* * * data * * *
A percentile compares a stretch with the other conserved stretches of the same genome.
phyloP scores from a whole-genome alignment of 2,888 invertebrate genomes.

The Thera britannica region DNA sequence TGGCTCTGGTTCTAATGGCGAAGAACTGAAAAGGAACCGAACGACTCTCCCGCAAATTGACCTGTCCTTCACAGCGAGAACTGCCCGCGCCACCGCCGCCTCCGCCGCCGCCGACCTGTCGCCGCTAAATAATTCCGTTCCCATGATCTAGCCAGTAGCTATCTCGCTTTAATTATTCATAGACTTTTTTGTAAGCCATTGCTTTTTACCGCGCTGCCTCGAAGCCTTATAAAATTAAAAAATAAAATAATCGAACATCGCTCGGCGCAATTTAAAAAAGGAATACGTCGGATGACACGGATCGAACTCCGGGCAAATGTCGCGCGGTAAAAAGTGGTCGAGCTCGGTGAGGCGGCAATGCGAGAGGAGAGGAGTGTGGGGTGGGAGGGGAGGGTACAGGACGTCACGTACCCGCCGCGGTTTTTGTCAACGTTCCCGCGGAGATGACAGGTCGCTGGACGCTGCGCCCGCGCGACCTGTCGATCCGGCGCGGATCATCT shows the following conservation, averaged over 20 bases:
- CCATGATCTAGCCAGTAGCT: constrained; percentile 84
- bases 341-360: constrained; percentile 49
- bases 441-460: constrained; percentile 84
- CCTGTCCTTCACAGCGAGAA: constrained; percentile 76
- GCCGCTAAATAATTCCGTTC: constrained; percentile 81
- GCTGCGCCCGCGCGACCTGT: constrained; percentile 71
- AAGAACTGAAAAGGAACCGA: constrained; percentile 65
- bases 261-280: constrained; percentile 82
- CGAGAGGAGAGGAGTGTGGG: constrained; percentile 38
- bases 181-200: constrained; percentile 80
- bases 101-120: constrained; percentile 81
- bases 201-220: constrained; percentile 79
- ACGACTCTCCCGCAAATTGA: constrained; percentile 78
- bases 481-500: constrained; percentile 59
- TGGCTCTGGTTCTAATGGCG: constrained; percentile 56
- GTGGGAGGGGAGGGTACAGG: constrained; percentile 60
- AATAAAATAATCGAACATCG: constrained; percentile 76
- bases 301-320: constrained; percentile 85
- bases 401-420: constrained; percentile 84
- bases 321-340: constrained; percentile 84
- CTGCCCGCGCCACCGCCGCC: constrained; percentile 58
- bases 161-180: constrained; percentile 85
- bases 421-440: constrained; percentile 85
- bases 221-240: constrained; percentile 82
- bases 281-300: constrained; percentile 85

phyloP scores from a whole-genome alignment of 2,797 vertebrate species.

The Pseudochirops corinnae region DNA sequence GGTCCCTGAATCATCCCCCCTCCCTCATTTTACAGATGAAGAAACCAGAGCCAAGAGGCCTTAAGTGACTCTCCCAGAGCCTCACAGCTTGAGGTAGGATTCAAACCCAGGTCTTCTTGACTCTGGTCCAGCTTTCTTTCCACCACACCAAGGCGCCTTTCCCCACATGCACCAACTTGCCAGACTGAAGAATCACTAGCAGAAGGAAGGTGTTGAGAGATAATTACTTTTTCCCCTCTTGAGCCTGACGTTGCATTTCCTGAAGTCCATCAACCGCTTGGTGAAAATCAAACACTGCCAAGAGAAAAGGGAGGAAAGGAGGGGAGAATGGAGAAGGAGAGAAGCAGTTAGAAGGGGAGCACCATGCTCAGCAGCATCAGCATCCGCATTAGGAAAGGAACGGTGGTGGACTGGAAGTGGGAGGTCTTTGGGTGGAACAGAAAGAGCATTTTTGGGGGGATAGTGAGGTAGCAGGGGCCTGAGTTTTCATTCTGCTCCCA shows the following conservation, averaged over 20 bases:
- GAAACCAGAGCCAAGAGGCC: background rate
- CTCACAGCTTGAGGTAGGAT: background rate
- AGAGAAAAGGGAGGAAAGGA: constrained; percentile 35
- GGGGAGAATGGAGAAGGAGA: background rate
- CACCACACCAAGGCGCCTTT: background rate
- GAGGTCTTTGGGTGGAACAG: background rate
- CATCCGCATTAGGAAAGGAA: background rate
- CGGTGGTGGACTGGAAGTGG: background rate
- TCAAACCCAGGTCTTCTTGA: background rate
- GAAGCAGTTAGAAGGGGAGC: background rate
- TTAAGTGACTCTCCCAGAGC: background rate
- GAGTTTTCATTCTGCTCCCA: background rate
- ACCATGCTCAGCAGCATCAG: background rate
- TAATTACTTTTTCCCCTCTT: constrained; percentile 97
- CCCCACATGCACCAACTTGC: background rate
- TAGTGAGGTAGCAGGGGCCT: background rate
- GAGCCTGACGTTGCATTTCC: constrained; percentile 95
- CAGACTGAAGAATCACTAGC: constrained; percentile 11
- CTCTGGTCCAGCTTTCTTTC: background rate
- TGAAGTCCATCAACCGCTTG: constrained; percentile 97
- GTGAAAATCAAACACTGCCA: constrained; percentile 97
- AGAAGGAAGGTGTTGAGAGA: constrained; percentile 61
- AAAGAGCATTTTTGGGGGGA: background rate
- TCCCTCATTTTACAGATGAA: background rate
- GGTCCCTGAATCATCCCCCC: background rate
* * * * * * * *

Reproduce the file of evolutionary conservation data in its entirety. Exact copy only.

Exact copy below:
A percentile compares a stretch with the other conserved stretches of the same genome.
phyloP scores from a whole-genome alignment of 2,888 invertebrate genomes.

The Thera britannica region DNA sequence TGGCTCTGGTTCTAATGGCGAAGAACTGAAAAGGAACCGAACGACTCTCCCGCAAATTGACCTGTCCTTCACAGCGAGAACTGCCCGCGCCACCGCCGCCTCCGCCGCCGCCGACCTGTCGCCGCTAAATAATTCCGTTCCCATGATCTAGCCAGTAGCTATCTCGCTTTAATTATTCATAGACTTTTTTGTAAGCCATTGCTTTTTACCGCGCTGCCTCGAAGCCTTATAAAATTAAAAAATAAAATAATCGAACATCGCTCGGCGCAATTTAAAAAAGGAATACGTCGGATGACACGGATCGAACTCCGGGCAAATGTCGCGCGGTAAAAAGTGGTCGAGCTCGGTGAGGCGGCAATGCGAGAGGAGAGGAGTGTGGGGTGGGAGGGGAGGGTACAGGACGTCACGTACCCGCCGCGGTTTTTGTCAACGTTCCCGCGGAGATGACAGGTCGCTGGACGCTGCGCCCGCGCGACCTGTCGATCCGGCGCGGATCATCT shows the following conservation, averaged over 20 bases:
- CCATGATCTAGCCAGTAGCT: constrained; percentile 84
- bases 341-360: constrained; percentile 49
- bases 441-460: constrained; percentile 84
- CCTGTCCTTCACAGCGAGAA: constrained; percentile 76
- GCCGCTAAATAATTCCGTTC: constrained; percentile 81
- GCTGCGCCCGCGCGACCTGT: constrained; percentile 71
- AAGAACTGAAAAGGAACCGA: constrained; percentile 65
- bases 261-280: constrained; percentile 82
- CGAGAGGAGAGGAGTGTGGG: constrained; percentile 38
- bases 181-200: constrained; percentile 80
- bases 101-120: constrained; percentile 81
- bases 201-220: constrained; percentile 79
- ACGACTCTCCCGCAAATTGA: constrained; percentile 78
- bases 481-500: constrained; percentile 59
- TGGCTCTGGTTCTAATGGCG: constrained; percentile 56
- GTGGGAGGGGAGGGTACAGG: constrained; percentile 60
- AATAAAATAATCGAACATCG: constrained; percentile 76
- bases 301-320: constrained; percentile 85
- bases 401-420: constrained; percentile 84
- bases 321-340: constrained; percentile 84
- CTGCCCGCGCCACCGCCGCC: constrained; percentile 58
- bases 161-180: constrained; percentile 85
- bases 421-440: constrained; percentile 85
- bases 221-240: constrained; percentile 82
- bases 281-300: constrained; percentile 85

phyloP scores from a whole-genome alignment of 2,797 vertebrate species.

The Pseudochirops corinnae region DNA sequence GGTCCCTGAATCATCCCCCCTCCCTCATTTTACAGATGAAGAAACCAGAGCCAAGAGGCCTTAAGTGACTCTCCCAGAGCCTCACAGCTTGAGGTAGGATTCAAACCCAGGTCTTCTTGACTCTGGTCCAGCTTTCTTTCCACCACACCAAGGCGCCTTTCCCCACATGCACCAACTTGCCAGACTGAAGAATCACTAGCAGAAGGAAGGTGTTGAGAGATAATTACTTTTTCCCCTCTTGAGCCTGACGTTGCATTTCCTGAAGTCCATCAACCGCTTGGTGAAAATCAAACACTGCCAAGAGAAAAGGGAGGAAAGGAGGGGAGAATGGAGAAGGAGAGAAGCAGTTAGAAGGGGAGCACCATGCTCAGCAGCATCAGCATCCGCATTAGGAAAGGAACGGTGGTGGACTGGAAGTGGGAGGTCTTTGGGTGGAACAGAAAGAGCATTTTTGGGGGGATAGTGAGGTAGCAGGGGCCTGAGTTTTCATTCTGCTCCCA shows the following conservation, averaged over 20 bases:
- GAAACCAGAGCCAAGAGGCC: background rate
- CTCACAGCTTGAGGTAGGAT: background rate
- AGAGAAAAGGGAGGAAAGGA: constrained; percentile 35
- GGGGAGAATGGAGAAGGAGA: background rate
- CACCACACCAAGGCGCCTTT: background rate
- GAGGTCTTTGGGTGGAACAG: background rate
- CATCCGCATTAGGAAAGGAA: background rate
- CGGTGGTGGACTGGAAGTGG: background rate
- TCAAACCCAGGTCTTCTTGA: background rate
- GAAGCAGTTAGAAGGGGAGC: background rate
- TTAAGTGACTCTCCCAGAGC: background rate
- GAGTTTTCATTCTGCTCCCA: background rate
- ACCATGCTCAGCAGCATCAG: background rate
- TAATTACTTTTTCCCCTCTT: constrained; percentile 97
- CCCCACATGCACCAACTTGC: background rate
- TAGTGAGGTAGCAGGGGCCT: background rate
- GAGCCTGACGTTGCATTTCC: constrained; percentile 95
- CAGACTGAAGAATCACTAGC: constrained; percentile 11
- CTCTGGTCCAGCTTTCTTTC: background rate
- TGAAGTCCATCAACCGCTTG: constrained; percentile 97
- GTGAAAATCAAACACTGCCA: constrained; percentile 97
- AGAAGGAAGGTGTTGAGAGA: constrained; percentile 61
- AAAGAGCATTTTTGGGGGGA: background rate
- TCCCTCATTTTACAGATGAA: background rate
- GGTCCCTGAATCATCCCCCC: background rate